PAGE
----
Iranian experts believe that the development of political reform and the emerging wave of social awareness which is encompassing the different classes and layers of Iranian society is not a direct result of efforts made by the politicians, notes Kourosh Ziabari.

The gradual and steady evolution of reform movement in Iran does not essentially hinge on the struggle of reformist “leaders” and is inherently capable of growing progressively without being invigorated or revitalized by the role-playing of pragmatist politicians who have already served as the state officials under the administrations of former Presidents Khatami and Hashemi Rafsanjani.

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Origins of the American Empire: Revolution, World Wars and World Order Global Power and Global Government: Part 2 By Andrew Gavin Marshall

Russia, Oil and Revolution

By the 1870s, John D. Rockefeller’s Standard Oil Empire had a virtual monopoly over the United States, and even many foreign countries. In 1890, the King of Holland gave his blessing for the creation of an international oil company called Royal Dutch Oil Company, which was mainly founded to refine and sell kerosene from Indonesia, a Dutch colony. Also in 1890, a British company was founded with the intended purpose of shipping oil, the Shell Transport and Trading Company, and it “began transporting Royal Dutch oil from Sumatra to destinations everywhere,” and eventually, “the two companies merged to become Royal Dutch Shell.”[1]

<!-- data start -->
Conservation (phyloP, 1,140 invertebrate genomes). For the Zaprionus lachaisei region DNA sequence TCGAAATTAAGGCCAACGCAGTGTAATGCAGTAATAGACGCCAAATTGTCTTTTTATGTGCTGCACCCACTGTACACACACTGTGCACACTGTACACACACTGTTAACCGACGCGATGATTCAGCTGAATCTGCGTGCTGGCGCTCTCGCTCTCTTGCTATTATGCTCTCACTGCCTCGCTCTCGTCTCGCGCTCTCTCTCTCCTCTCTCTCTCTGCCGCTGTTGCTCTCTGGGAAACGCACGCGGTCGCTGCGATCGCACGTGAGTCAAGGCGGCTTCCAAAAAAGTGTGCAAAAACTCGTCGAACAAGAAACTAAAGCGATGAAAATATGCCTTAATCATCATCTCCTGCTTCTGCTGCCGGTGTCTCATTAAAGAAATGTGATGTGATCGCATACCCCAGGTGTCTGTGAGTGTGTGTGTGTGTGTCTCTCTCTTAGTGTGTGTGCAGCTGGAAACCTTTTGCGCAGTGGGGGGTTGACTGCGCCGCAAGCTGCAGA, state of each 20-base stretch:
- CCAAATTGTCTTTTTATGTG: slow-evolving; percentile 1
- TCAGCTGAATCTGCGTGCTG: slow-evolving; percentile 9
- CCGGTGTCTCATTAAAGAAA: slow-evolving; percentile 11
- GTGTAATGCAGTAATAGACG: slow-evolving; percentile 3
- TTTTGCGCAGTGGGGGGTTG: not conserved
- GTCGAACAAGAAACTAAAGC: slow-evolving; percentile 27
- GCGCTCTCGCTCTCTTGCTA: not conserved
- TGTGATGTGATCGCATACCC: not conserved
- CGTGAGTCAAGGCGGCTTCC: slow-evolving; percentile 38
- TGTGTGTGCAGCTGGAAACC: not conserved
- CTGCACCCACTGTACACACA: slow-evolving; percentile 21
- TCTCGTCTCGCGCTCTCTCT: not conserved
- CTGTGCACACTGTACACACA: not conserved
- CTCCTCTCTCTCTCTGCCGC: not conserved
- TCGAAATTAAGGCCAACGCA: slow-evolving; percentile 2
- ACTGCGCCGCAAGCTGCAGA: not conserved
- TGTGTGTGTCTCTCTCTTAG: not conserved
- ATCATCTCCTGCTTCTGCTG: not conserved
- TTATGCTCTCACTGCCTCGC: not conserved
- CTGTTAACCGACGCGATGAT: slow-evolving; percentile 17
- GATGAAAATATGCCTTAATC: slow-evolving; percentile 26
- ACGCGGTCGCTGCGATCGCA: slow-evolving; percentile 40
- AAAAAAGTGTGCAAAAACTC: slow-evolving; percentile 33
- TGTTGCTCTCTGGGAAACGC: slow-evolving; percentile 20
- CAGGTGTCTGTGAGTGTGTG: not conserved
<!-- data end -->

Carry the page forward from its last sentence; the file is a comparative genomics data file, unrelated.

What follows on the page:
Russia entered into the Industrial Revolution later than any other large country and empire of its time. By the 1870s, “Russia’s oil fields, including those in Baku, were challenging Standard Oil’s supremacy in Europe. Russia’s ascendancy in natural resources disrupted the strategic balance of power in Europe and troubled Britain.” Britain thus attempted to begin oil explorations in the Middle East, specifically in Persia (Iran), first through Baron Julius de Reuter, the founder of Reuters News Service, who gained exploration rights from the Shah of Iran.[2] Reuter’s attempt at uncovering vast quantities of oil failed, and a man named William Knox D’Arcy took the lead in Persia.